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The crew leader explains the running route.

In addition to promoting a healthier lifestyle, some new running groups hope to convey a social message to runners. ROC.Crew was founded in 2014. It takes runners through the streets to explore different communities. The crew stops at landmarks with historical value or where interesting incidents took place, such as Pound Lane in Sheung Wan – where stray animals were kept in the 19th century – Tsim Sha Tsui Clock Tower and some old shops selling traditional snacks.

These routes impress ROC.Crew participant Ridge Lau Kwok-fung, 31, because they have helped him to understand more about communities which he might never have seen. He thinks the experience of running into a graffiti-marked back alley in Kwun Tong was remarkable.

“[I realised that] the back alley was not as dirty and dark as people imagine,” he says. “If they are well-maintained, we can have more shortcuts and art works to appreciate.”

Apart from gaining inspiration from the running experience, Lau contributes by sharing his own stories with other runners. Being an alumnus of the City University of Hong Kong, he can share stories of his past student life and he also has many ghost stories to tell when they run through the Kowloon City district.

The 27-year-old ROC.Crew manager Adam Shek Chi-wan welcomes the sharing of personal experiences by the runners. “Our emphasis on giving tours with ‘story-telling’ elements differentiates us from other running crews,” he says.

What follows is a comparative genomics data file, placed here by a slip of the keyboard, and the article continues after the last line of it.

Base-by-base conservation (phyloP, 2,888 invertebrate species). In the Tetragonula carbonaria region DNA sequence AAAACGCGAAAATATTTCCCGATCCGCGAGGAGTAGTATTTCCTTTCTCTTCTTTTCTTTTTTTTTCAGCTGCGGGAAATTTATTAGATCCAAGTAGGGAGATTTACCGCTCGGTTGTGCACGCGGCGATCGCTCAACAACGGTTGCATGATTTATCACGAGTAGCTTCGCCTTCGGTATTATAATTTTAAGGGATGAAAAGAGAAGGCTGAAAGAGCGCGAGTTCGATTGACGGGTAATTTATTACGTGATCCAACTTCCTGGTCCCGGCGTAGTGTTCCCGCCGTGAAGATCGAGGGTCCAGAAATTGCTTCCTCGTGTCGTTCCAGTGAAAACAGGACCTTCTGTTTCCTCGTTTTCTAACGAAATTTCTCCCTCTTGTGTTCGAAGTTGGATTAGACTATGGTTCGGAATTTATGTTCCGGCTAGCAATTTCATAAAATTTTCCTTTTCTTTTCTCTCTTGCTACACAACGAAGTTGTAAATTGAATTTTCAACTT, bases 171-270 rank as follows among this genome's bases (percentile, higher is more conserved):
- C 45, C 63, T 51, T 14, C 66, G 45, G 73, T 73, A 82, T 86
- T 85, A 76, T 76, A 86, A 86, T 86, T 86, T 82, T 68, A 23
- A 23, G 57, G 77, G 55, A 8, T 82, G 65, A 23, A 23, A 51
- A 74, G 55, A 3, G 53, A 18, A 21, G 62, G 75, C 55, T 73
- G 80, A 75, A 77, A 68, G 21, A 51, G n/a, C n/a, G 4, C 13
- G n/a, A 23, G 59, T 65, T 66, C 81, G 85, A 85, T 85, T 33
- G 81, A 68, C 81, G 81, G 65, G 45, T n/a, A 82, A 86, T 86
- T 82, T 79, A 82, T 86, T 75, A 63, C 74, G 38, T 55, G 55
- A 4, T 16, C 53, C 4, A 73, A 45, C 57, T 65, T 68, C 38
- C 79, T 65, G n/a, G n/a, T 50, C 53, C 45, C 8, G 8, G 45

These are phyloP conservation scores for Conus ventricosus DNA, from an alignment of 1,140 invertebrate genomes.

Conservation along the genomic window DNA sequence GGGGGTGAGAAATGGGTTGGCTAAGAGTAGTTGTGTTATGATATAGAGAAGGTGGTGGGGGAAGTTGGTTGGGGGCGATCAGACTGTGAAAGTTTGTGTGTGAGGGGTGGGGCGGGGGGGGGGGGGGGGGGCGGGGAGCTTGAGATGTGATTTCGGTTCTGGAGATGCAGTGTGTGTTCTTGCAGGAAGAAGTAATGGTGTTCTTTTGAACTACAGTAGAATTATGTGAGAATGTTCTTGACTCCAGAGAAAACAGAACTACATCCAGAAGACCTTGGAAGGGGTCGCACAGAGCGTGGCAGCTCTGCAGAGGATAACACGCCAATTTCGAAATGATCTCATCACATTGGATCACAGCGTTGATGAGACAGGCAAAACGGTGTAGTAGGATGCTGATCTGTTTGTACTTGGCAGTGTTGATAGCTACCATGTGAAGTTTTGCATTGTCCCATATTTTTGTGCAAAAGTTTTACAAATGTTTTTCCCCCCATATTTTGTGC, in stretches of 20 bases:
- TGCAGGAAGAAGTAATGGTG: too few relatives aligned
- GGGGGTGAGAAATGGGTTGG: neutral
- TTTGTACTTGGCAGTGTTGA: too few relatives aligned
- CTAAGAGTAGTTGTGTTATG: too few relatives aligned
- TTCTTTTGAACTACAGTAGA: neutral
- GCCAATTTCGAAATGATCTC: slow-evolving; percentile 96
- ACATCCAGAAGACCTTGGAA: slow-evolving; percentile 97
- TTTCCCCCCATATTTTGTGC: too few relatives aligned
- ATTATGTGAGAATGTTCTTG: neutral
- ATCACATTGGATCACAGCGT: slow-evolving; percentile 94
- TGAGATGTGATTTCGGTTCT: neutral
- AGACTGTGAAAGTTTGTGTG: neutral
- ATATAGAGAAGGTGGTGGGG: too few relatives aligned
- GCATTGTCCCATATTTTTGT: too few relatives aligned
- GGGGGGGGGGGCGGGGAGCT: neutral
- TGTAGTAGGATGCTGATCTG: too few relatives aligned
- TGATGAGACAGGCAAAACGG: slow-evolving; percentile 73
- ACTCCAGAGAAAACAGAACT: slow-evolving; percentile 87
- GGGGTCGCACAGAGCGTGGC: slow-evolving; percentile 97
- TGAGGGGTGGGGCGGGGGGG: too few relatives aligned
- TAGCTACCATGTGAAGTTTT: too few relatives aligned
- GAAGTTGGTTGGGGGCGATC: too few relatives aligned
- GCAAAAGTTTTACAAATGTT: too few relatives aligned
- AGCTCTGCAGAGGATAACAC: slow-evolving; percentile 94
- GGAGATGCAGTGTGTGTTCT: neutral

Shek thinks that more people are joining the community runs as a means to start exercising more. Due to the increase in the number of participants, ROC.Crew now has two community run crews. Both have around 40 runners from different backgrounds, aged between 20 and 40. One runs in Kowloon and the other in Hong Kong.

In comparison with cities built on a larger scale, Shek thinks there is space in Hong Kong for street running because the city’s density of development has made walking and running a way to commute. “Running 10km in Central is a nice experience in a sense that it enables runners to run through communities with different patterns,” he explains.

The high level of urbanisation also means runners have easier access to MTR stations to get back home after their run, says Shek. Compared to Europe where the range in temperature between night and day is more marked, the relatively mild weather in Hong Kong is another advantage for night running.

Though the physical environment is suitable for running, Shek does not think the government has provided sufficient lockers for storing runners’ personal belongings. “Sports centres are supposed to be places facilitating people to do exercise but they are reluctant to lend us the lockers,” he sighs.

Apart from asking the government to help, he has approached other associations to provide storage spaces to make it easier for runners. “Try to imagine finding a place to store your belongings within 5km, it would be much more convenient,” he says.

However, seasoned runner Chong Hiu-yeung thinks that with so many cars and people on the streets, there is little space for running in Hong Kong except at sports grounds, on jogging trails, harbour fronts and in country parks. He points out the root of the problem: “Space in Hong Kong is expensive while Hong Kong tends to prioritise economic benefits, even the Tsim Sha Tsui Harbour Front is used for expanding the Avenue of Stars.”

He thinks it is impossible to rely on the government to provide more running space because it has never seen sports as an important issue and the runners are so used to this reality that they exert little pressure on the government to improve the situation.

“Hong Kong has the trend [of running],” Chong comments. “But the government has a backward mindset and policies.”

Edited by Edith Lin